date – Linux Terminal Command – SWITCHES / FLAGS
Welcome! Today we're going to go over a really basic Linux command line tool and it is "date".
So the date command, as you might expect, returns the actual time and date that is right now.
Now, that isn't particularly interesting, however, as you probably what the date was anyways.
However, again, as I've said in a couple other previous videos, this is super useful when your scripting.
So if I were to script out "This script was written on `date`.
" It will print out "The script was written on Wednesday, March 8.
" and the exact time, the time zone, and year.
However I think today is a good video to start looking at what some people call flags and what some people call switches in Linux.
And that is, the actual command – so I'm just gonna clear this – date and then you put a hyphen and then something else.
In this case we start out with, if you do a "-d" and then you actually give it a date – so 03/03/03, sort of a weird date – it'll pop out Monday, March 3rd, 2003.
OK? So if you wanted to put timestamp on something – a specific time stamp that was different than the actual time that you're using right now, you can use this "-d" switch or flag, and give it an argument and "boom" – there's your output.
That may not be the most useful one, but it is a a decent one.
Here's another one that's pretty common: If you do a "-I" you get the date outputted in just 2017-03-08.
That might be useful to you depending on the output you need.
You might also rather this one which is "-R", and that gives you a full read-out like "Wednesday, March 8th, 2017.
Let's see some other ones.
Oh this is a really useful one.
If you're working with someone who is not in the same time zone as you if you put a "-u" on your date command, it gives you the universal timestampm, and if everybody who's working on the project uses the "-u", then you know what time that you're doing things, compared to someone who might be two times of those away.
Let's say, you know, one's in New York and one's in LA (not that I live anywhere near either one of those), but, you know, if you live in time zones across the continent or even cross-continents, you know, two different continents, if you use UTC then you're going to have the same timestamp.
You'll be able to use and compare, you know, who's doing this that this time, who's doing this at that time.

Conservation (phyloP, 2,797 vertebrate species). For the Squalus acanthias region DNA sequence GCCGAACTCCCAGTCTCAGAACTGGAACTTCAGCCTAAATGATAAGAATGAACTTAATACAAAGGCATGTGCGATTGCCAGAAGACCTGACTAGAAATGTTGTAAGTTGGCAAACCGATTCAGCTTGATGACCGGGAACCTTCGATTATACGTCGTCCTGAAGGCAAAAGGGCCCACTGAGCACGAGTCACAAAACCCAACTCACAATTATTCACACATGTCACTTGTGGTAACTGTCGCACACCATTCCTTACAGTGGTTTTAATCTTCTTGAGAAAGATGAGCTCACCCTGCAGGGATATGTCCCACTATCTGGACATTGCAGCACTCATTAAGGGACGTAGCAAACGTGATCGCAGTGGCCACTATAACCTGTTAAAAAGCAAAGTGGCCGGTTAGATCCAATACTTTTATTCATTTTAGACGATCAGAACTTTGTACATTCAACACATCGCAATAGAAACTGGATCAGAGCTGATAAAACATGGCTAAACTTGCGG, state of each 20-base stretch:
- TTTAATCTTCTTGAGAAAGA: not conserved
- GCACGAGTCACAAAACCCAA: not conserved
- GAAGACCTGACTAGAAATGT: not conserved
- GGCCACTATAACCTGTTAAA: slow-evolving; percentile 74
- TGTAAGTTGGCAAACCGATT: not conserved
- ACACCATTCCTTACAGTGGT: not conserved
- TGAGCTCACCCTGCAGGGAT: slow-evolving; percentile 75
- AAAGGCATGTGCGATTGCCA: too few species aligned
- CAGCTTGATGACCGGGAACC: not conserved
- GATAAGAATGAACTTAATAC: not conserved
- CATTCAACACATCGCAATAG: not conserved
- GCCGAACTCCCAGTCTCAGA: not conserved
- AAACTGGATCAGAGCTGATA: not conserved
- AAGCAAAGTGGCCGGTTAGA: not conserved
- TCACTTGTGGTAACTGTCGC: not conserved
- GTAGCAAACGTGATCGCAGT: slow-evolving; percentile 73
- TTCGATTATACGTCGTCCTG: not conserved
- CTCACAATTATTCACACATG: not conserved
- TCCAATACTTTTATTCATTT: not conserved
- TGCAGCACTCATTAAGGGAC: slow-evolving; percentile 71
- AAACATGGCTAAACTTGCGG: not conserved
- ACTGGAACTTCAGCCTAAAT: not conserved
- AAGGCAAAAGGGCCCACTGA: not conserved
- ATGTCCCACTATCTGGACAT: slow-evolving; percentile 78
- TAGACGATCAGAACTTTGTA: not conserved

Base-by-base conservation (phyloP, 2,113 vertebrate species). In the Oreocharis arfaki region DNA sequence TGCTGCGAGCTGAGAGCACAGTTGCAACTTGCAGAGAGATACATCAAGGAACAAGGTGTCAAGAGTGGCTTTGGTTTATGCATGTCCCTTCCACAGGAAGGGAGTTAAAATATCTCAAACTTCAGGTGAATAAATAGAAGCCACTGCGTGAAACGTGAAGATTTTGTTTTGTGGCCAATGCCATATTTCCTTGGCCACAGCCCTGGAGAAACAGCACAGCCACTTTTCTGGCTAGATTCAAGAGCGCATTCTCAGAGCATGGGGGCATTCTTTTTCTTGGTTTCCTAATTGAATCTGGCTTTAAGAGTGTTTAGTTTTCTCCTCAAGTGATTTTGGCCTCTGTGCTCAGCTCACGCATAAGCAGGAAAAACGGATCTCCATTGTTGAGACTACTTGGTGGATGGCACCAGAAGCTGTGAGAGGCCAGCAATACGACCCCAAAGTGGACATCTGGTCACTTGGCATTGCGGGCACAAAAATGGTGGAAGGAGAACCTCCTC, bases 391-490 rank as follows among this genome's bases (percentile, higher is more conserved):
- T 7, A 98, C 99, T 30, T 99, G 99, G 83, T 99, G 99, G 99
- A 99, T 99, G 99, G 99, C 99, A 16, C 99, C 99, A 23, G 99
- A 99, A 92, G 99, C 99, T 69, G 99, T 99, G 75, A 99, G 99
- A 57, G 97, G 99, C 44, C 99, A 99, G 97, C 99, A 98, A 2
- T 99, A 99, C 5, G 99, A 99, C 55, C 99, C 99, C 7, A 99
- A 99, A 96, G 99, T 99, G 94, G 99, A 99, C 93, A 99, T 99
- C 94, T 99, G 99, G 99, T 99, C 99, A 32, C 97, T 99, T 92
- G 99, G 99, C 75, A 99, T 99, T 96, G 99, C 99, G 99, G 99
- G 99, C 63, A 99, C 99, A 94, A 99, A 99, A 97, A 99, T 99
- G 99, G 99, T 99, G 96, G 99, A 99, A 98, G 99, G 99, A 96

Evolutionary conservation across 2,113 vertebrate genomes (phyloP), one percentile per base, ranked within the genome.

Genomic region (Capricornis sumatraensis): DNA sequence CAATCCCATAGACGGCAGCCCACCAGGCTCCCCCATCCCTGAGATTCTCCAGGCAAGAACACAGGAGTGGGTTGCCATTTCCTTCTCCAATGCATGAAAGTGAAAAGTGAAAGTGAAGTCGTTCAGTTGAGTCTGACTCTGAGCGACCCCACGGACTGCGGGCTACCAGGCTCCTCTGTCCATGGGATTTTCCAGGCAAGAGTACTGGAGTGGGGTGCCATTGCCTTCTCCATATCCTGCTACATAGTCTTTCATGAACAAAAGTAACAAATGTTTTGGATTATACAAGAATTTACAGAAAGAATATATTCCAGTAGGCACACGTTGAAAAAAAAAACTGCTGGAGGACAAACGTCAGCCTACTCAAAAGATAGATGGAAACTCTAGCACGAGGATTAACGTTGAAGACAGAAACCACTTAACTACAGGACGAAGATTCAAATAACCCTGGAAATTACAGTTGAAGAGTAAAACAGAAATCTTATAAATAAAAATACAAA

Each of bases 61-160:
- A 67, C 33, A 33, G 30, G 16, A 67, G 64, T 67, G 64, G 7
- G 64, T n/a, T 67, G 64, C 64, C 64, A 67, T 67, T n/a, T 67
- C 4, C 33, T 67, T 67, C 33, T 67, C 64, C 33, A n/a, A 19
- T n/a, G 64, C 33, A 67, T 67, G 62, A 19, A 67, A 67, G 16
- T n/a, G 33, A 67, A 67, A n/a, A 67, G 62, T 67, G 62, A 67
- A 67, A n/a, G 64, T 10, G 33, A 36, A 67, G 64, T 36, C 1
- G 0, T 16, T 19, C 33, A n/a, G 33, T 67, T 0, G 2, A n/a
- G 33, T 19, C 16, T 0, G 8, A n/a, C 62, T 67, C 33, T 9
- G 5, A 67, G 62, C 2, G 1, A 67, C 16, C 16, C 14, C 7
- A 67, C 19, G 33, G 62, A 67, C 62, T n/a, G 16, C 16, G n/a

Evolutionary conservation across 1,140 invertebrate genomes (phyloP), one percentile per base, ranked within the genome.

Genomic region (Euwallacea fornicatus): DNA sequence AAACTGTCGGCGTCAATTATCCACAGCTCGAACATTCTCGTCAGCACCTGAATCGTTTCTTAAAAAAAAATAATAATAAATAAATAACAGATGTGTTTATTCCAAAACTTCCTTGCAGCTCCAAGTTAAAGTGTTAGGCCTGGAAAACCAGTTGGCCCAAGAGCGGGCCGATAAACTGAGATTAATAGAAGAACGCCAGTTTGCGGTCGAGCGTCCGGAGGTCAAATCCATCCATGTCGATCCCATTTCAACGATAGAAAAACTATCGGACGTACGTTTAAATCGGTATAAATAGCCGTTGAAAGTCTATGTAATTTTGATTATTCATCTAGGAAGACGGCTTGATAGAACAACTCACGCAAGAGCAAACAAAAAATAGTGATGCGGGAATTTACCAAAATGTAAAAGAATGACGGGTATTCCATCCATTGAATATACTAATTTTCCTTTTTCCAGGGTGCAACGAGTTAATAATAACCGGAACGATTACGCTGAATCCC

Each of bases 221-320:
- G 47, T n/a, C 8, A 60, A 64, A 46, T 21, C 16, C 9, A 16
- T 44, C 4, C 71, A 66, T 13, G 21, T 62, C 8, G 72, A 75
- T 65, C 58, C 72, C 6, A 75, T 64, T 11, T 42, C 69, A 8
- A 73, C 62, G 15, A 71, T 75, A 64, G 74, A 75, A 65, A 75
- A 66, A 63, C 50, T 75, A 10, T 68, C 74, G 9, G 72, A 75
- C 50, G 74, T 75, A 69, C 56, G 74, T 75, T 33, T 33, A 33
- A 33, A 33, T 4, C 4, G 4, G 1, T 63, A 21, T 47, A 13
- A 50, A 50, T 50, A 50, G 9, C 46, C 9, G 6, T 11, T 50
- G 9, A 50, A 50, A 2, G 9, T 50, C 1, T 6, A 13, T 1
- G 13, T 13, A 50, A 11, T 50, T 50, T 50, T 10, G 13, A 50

Of course, with all, virtually all, Linux commands – I'm just going to clear the screen here – with all, virtually all, Linux commands you can do a version, which has "- – version" literally the word version, and it gives you some details about which version you're using.
You can use this to make sure that you're up to date, and you can also, if you're interested, look at who wrote this little of applet, then go from there.
Oh, one other one that I really wanted to show you that I thought was pretty useful is – I'm just going to do an "ls", just so I can see the name of my file, OK its right there – so if you go "date" and you go "-r", with an "-r" flag, and then you type in the folder, sorry, the file that you're looking for, then it gives you the date that it was last updated.
So if you're, that's a really common tool in computing – you're looking for, or which, sorry, when was this file last modified, you know, when was this last changed.
So if you use the "-r" and then just the name of the file, then, immediately you get those details.
So that's a pretty useful tool.
So "date" is useful – is useful for scripting, and I just wanted to go over some flagging, just so, or switches, depends on your – they mean the same thing.
Just that you're familiar, because as we get into more complex commands this is going to be a really common thing, to use a switch, to use a flag.
So, there you go.
Sorry I'm a little stuffed up still, got the flu, but it is what it is.
We have to move forward.
Thanks for watching, and keep watching, there's going to be lots more coming.
I really appreciate your time.
Have a good day!.